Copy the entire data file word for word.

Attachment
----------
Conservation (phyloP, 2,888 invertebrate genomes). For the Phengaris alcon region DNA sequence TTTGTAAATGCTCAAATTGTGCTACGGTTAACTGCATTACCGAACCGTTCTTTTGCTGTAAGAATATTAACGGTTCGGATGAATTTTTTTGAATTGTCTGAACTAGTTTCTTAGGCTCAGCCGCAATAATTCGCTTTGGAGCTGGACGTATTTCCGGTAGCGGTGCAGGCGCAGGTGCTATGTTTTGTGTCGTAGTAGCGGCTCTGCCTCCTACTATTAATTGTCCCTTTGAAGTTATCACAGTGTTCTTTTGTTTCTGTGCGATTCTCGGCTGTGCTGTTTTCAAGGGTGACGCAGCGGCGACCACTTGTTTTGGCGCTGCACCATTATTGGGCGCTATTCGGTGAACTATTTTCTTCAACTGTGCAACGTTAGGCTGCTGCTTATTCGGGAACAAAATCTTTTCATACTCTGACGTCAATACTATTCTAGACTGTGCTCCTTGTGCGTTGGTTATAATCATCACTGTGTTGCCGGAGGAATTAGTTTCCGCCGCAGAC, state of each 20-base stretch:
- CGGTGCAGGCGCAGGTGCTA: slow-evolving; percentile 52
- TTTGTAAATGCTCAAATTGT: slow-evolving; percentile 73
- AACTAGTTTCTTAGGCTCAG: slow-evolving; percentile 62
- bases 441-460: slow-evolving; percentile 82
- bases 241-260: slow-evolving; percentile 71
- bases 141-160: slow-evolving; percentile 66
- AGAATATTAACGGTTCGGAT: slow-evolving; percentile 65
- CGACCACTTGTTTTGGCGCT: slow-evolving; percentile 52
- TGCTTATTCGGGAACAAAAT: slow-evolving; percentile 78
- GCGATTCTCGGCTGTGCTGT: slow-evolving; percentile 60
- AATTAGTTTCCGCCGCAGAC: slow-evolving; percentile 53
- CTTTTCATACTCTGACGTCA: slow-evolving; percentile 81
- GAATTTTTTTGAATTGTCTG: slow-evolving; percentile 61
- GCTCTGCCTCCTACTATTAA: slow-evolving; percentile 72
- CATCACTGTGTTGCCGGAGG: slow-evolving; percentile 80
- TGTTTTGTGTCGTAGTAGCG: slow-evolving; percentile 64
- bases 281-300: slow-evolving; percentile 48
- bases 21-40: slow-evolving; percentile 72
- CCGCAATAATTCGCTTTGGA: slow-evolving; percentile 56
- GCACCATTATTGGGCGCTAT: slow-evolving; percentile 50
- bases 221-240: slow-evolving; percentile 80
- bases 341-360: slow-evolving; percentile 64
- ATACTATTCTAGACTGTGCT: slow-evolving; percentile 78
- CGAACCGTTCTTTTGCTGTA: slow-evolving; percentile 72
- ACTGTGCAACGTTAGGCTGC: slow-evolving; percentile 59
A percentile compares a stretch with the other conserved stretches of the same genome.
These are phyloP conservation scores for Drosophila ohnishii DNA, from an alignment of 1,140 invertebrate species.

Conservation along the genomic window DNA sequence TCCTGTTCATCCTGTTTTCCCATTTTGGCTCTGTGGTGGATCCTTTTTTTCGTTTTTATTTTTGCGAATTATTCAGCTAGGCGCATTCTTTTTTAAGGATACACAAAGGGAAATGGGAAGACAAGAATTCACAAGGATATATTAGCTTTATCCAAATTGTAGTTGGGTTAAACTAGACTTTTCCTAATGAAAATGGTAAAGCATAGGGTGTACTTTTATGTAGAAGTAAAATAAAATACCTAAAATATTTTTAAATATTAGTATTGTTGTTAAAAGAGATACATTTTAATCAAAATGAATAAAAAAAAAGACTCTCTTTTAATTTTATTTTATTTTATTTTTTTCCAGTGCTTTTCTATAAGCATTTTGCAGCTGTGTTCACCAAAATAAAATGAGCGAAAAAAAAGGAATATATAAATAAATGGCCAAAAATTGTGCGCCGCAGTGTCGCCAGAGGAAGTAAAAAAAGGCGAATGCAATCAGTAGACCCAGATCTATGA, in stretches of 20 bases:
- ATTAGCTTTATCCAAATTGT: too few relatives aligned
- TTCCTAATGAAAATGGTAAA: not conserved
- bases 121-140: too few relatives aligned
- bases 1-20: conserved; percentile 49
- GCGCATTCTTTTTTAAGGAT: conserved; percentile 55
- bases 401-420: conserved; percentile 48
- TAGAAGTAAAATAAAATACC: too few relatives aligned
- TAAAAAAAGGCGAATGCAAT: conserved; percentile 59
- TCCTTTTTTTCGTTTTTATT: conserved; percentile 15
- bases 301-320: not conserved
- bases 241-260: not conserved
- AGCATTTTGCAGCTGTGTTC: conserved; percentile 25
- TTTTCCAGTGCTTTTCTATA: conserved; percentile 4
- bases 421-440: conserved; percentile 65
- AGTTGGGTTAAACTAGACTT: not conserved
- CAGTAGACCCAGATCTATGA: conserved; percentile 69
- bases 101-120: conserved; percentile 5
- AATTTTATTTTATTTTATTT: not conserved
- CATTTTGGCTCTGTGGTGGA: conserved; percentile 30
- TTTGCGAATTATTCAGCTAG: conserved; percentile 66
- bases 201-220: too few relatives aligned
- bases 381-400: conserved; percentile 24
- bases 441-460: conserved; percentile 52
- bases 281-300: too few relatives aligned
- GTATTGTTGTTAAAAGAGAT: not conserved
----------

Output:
Conservation (phyloP, 2,888 invertebrate genomes). For the Phengaris alcon region DNA sequence TTTGTAAATGCTCAAATTGTGCTACGGTTAACTGCATTACCGAACCGTTCTTTTGCTGTAAGAATATTAACGGTTCGGATGAATTTTTTTGAATTGTCTGAACTAGTTTCTTAGGCTCAGCCGCAATAATTCGCTTTGGAGCTGGACGTATTTCCGGTAGCGGTGCAGGCGCAGGTGCTATGTTTTGTGTCGTAGTAGCGGCTCTGCCTCCTACTATTAATTGTCCCTTTGAAGTTATCACAGTGTTCTTTTGTTTCTGTGCGATTCTCGGCTGTGCTGTTTTCAAGGGTGACGCAGCGGCGACCACTTGTTTTGGCGCTGCACCATTATTGGGCGCTATTCGGTGAACTATTTTCTTCAACTGTGCAACGTTAGGCTGCTGCTTATTCGGGAACAAAATCTTTTCATACTCTGACGTCAATACTATTCTAGACTGTGCTCCTTGTGCGTTGGTTATAATCATCACTGTGTTGCCGGAGGAATTAGTTTCCGCCGCAGAC, state of each 20-base stretch:
- CGGTGCAGGCGCAGGTGCTA: slow-evolving; percentile 52
- TTTGTAAATGCTCAAATTGT: slow-evolving; percentile 73
- AACTAGTTTCTTAGGCTCAG: slow-evolving; percentile 62
- bases 441-460: slow-evolving; percentile 82
- bases 241-260: slow-evolving; percentile 71
- bases 141-160: slow-evolving; percentile 66
- AGAATATTAACGGTTCGGAT: slow-evolving; percentile 65
- CGACCACTTGTTTTGGCGCT: slow-evolving; percentile 52
- TGCTTATTCGGGAACAAAAT: slow-evolving; percentile 78
- GCGATTCTCGGCTGTGCTGT: slow-evolving; percentile 60
- AATTAGTTTCCGCCGCAGAC: slow-evolving; percentile 53
- CTTTTCATACTCTGACGTCA: slow-evolving; percentile 81
- GAATTTTTTTGAATTGTCTG: slow-evolving; percentile 61
- GCTCTGCCTCCTACTATTAA: slow-evolving; percentile 72
- CATCACTGTGTTGCCGGAGG: slow-evolving; percentile 80
- TGTTTTGTGTCGTAGTAGCG: slow-evolving; percentile 64
- bases 281-300: slow-evolving; percentile 48
- bases 21-40: slow-evolving; percentile 72
- CCGCAATAATTCGCTTTGGA: slow-evolving; percentile 56
- GCACCATTATTGGGCGCTAT: slow-evolving; percentile 50
- bases 221-240: slow-evolving; percentile 80
- bases 341-360: slow-evolving; percentile 64
- ATACTATTCTAGACTGTGCT: slow-evolving; percentile 78
- CGAACCGTTCTTTTGCTGTA: slow-evolving; percentile 72
- ACTGTGCAACGTTAGGCTGC: slow-evolving; percentile 59
A percentile compares a stretch with the other conserved stretches of the same genome.
These are phyloP conservation scores for Drosophila ohnishii DNA, from an alignment of 1,140 invertebrate species.

Conservation along the genomic window DNA sequence TCCTGTTCATCCTGTTTTCCCATTTTGGCTCTGTGGTGGATCCTTTTTTTCGTTTTTATTTTTGCGAATTATTCAGCTAGGCGCATTCTTTTTTAAGGATACACAAAGGGAAATGGGAAGACAAGAATTCACAAGGATATATTAGCTTTATCCAAATTGTAGTTGGGTTAAACTAGACTTTTCCTAATGAAAATGGTAAAGCATAGGGTGTACTTTTATGTAGAAGTAAAATAAAATACCTAAAATATTTTTAAATATTAGTATTGTTGTTAAAAGAGATACATTTTAATCAAAATGAATAAAAAAAAAGACTCTCTTTTAATTTTATTTTATTTTATTTTTTTCCAGTGCTTTTCTATAAGCATTTTGCAGCTGTGTTCACCAAAATAAAATGAGCGAAAAAAAAGGAATATATAAATAAATGGCCAAAAATTGTGCGCCGCAGTGTCGCCAGAGGAAGTAAAAAAAGGCGAATGCAATCAGTAGACCCAGATCTATGA, in stretches of 20 bases:
- ATTAGCTTTATCCAAATTGT: too few relatives aligned
- TTCCTAATGAAAATGGTAAA: not conserved
- bases 121-140: too few relatives aligned
- bases 1-20: conserved; percentile 49
- GCGCATTCTTTTTTAAGGAT: conserved; percentile 55
- bases 401-420: conserved; percentile 48
- TAGAAGTAAAATAAAATACC: too few relatives aligned
- TAAAAAAAGGCGAATGCAAT: conserved; percentile 59
- TCCTTTTTTTCGTTTTTATT: conserved; percentile 15
- bases 301-320: not conserved
- bases 241-260: not conserved
- AGCATTTTGCAGCTGTGTTC: conserved; percentile 25
- TTTTCCAGTGCTTTTCTATA: conserved; percentile 4
- bases 421-440: conserved; percentile 65
- AGTTGGGTTAAACTAGACTT: not conserved
- CAGTAGACCCAGATCTATGA: conserved; percentile 69
- bases 101-120: conserved; percentile 5
- AATTTTATTTTATTTTATTT: not conserved
- CATTTTGGCTCTGTGGTGGA: conserved; percentile 30
- TTTGCGAATTATTCAGCTAG: conserved; percentile 66
- bases 201-220: too few relatives aligned
- bases 381-400: conserved; percentile 24
- bases 441-460: conserved; percentile 52
- bases 281-300: too few relatives aligned
- GTATTGTTGTTAAAAGAGAT: not conserved